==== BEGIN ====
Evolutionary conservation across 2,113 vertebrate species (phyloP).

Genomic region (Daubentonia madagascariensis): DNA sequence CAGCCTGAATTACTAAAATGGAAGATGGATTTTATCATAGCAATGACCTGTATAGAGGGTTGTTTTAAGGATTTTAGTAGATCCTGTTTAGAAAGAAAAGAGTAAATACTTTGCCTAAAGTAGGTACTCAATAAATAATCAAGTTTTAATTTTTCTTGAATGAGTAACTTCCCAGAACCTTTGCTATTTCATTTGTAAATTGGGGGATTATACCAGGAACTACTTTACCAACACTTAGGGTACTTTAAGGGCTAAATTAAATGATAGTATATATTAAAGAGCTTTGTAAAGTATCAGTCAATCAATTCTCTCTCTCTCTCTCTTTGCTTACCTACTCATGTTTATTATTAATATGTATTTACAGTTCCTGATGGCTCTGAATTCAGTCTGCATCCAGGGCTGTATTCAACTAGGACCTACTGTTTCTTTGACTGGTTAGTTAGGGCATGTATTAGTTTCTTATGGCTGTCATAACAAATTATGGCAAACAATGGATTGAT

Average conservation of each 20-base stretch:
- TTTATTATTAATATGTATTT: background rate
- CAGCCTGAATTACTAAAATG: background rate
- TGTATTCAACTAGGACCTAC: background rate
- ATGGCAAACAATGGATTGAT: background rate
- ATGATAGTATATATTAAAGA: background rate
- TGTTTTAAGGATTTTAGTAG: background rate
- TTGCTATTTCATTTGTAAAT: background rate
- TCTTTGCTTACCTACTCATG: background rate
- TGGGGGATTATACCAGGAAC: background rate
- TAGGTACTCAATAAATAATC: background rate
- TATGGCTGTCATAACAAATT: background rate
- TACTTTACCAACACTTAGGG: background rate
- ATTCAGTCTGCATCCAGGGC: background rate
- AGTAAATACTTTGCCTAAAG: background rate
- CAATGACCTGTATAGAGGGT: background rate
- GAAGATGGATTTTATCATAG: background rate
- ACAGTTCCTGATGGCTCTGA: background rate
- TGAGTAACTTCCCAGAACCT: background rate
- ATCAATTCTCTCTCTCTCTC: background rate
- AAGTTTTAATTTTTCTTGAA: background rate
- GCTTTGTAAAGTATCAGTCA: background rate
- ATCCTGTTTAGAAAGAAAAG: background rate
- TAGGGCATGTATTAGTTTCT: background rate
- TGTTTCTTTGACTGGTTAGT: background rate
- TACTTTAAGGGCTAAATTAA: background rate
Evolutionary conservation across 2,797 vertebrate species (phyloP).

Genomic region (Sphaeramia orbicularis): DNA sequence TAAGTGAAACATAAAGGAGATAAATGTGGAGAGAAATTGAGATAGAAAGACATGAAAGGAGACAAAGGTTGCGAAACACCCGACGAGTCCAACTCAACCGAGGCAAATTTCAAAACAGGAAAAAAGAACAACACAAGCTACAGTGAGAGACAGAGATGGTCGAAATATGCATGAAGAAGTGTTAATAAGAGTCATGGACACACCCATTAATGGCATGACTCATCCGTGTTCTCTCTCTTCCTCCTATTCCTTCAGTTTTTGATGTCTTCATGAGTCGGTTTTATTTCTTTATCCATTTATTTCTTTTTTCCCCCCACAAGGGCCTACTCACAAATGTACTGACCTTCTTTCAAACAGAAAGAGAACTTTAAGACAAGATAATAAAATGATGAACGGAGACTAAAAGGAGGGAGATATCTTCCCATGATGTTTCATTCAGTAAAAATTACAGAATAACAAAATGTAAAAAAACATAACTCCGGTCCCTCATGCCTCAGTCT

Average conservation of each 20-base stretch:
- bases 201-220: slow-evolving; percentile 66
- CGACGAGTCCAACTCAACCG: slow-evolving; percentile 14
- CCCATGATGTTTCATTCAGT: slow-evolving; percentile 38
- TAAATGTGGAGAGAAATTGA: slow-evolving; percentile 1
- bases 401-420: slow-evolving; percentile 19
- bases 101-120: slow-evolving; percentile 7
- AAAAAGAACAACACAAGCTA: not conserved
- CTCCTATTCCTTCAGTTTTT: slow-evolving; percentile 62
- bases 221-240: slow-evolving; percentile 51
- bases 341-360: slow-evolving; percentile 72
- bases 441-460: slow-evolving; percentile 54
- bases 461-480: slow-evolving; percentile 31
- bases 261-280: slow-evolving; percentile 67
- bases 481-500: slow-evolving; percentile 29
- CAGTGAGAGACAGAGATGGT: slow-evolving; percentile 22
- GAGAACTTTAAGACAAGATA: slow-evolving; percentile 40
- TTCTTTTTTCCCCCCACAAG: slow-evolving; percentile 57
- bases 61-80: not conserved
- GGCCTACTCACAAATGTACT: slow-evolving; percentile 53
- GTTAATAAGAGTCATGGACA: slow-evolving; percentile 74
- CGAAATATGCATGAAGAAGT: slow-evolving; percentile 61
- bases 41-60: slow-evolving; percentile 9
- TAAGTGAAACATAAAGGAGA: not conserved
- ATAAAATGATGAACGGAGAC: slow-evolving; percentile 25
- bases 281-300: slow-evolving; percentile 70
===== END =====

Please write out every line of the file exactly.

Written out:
Evolutionary conservation across 2,113 vertebrate species (phyloP).

Genomic region (Daubentonia madagascariensis): DNA sequence CAGCCTGAATTACTAAAATGGAAGATGGATTTTATCATAGCAATGACCTGTATAGAGGGTTGTTTTAAGGATTTTAGTAGATCCTGTTTAGAAAGAAAAGAGTAAATACTTTGCCTAAAGTAGGTACTCAATAAATAATCAAGTTTTAATTTTTCTTGAATGAGTAACTTCCCAGAACCTTTGCTATTTCATTTGTAAATTGGGGGATTATACCAGGAACTACTTTACCAACACTTAGGGTACTTTAAGGGCTAAATTAAATGATAGTATATATTAAAGAGCTTTGTAAAGTATCAGTCAATCAATTCTCTCTCTCTCTCTCTTTGCTTACCTACTCATGTTTATTATTAATATGTATTTACAGTTCCTGATGGCTCTGAATTCAGTCTGCATCCAGGGCTGTATTCAACTAGGACCTACTGTTTCTTTGACTGGTTAGTTAGGGCATGTATTAGTTTCTTATGGCTGTCATAACAAATTATGGCAAACAATGGATTGAT

Average conservation of each 20-base stretch:
- TTTATTATTAATATGTATTT: background rate
- CAGCCTGAATTACTAAAATG: background rate
- TGTATTCAACTAGGACCTAC: background rate
- ATGGCAAACAATGGATTGAT: background rate
- ATGATAGTATATATTAAAGA: background rate
- TGTTTTAAGGATTTTAGTAG: background rate
- TTGCTATTTCATTTGTAAAT: background rate
- TCTTTGCTTACCTACTCATG: background rate
- TGGGGGATTATACCAGGAAC: background rate
- TAGGTACTCAATAAATAATC: background rate
- TATGGCTGTCATAACAAATT: background rate
- TACTTTACCAACACTTAGGG: background rate
- ATTCAGTCTGCATCCAGGGC: background rate
- AGTAAATACTTTGCCTAAAG: background rate
- CAATGACCTGTATAGAGGGT: background rate
- GAAGATGGATTTTATCATAG: background rate
- ACAGTTCCTGATGGCTCTGA: background rate
- TGAGTAACTTCCCAGAACCT: background rate
- ATCAATTCTCTCTCTCTCTC: background rate
- AAGTTTTAATTTTTCTTGAA: background rate
- GCTTTGTAAAGTATCAGTCA: background rate
- ATCCTGTTTAGAAAGAAAAG: background rate
- TAGGGCATGTATTAGTTTCT: background rate
- TGTTTCTTTGACTGGTTAGT: background rate
- TACTTTAAGGGCTAAATTAA: background rate
Evolutionary conservation across 2,797 vertebrate species (phyloP).

Genomic region (Sphaeramia orbicularis): DNA sequence TAAGTGAAACATAAAGGAGATAAATGTGGAGAGAAATTGAGATAGAAAGACATGAAAGGAGACAAAGGTTGCGAAACACCCGACGAGTCCAACTCAACCGAGGCAAATTTCAAAACAGGAAAAAAGAACAACACAAGCTACAGTGAGAGACAGAGATGGTCGAAATATGCATGAAGAAGTGTTAATAAGAGTCATGGACACACCCATTAATGGCATGACTCATCCGTGTTCTCTCTCTTCCTCCTATTCCTTCAGTTTTTGATGTCTTCATGAGTCGGTTTTATTTCTTTATCCATTTATTTCTTTTTTCCCCCCACAAGGGCCTACTCACAAATGTACTGACCTTCTTTCAAACAGAAAGAGAACTTTAAGACAAGATAATAAAATGATGAACGGAGACTAAAAGGAGGGAGATATCTTCCCATGATGTTTCATTCAGTAAAAATTACAGAATAACAAAATGTAAAAAAACATAACTCCGGTCCCTCATGCCTCAGTCT

Average conservation of each 20-base stretch:
- bases 201-220: slow-evolving; percentile 66
- CGACGAGTCCAACTCAACCG: slow-evolving; percentile 14
- CCCATGATGTTTCATTCAGT: slow-evolving; percentile 38
- TAAATGTGGAGAGAAATTGA: slow-evolving; percentile 1
- bases 401-420: slow-evolving; percentile 19
- bases 101-120: slow-evolving; percentile 7
- AAAAAGAACAACACAAGCTA: not conserved
- CTCCTATTCCTTCAGTTTTT: slow-evolving; percentile 62
- bases 221-240: slow-evolving; percentile 51
- bases 341-360: slow-evolving; percentile 72
- bases 441-460: slow-evolving; percentile 54
- bases 461-480: slow-evolving; percentile 31
- bases 261-280: slow-evolving; percentile 67
- bases 481-500: slow-evolving; percentile 29
- CAGTGAGAGACAGAGATGGT: slow-evolving; percentile 22
- GAGAACTTTAAGACAAGATA: slow-evolving; percentile 40
- TTCTTTTTTCCCCCCACAAG: slow-evolving; percentile 57
- bases 61-80: not conserved
- GGCCTACTCACAAATGTACT: slow-evolving; percentile 53
- GTTAATAAGAGTCATGGACA: slow-evolving; percentile 74
- CGAAATATGCATGAAGAAGT: slow-evolving; percentile 61
- bases 41-60: slow-evolving; percentile 9
- TAAGTGAAACATAAAGGAGA: not conserved
- ATAAAATGATGAACGGAGAC: slow-evolving; percentile 25
- bases 281-300: slow-evolving; percentile 70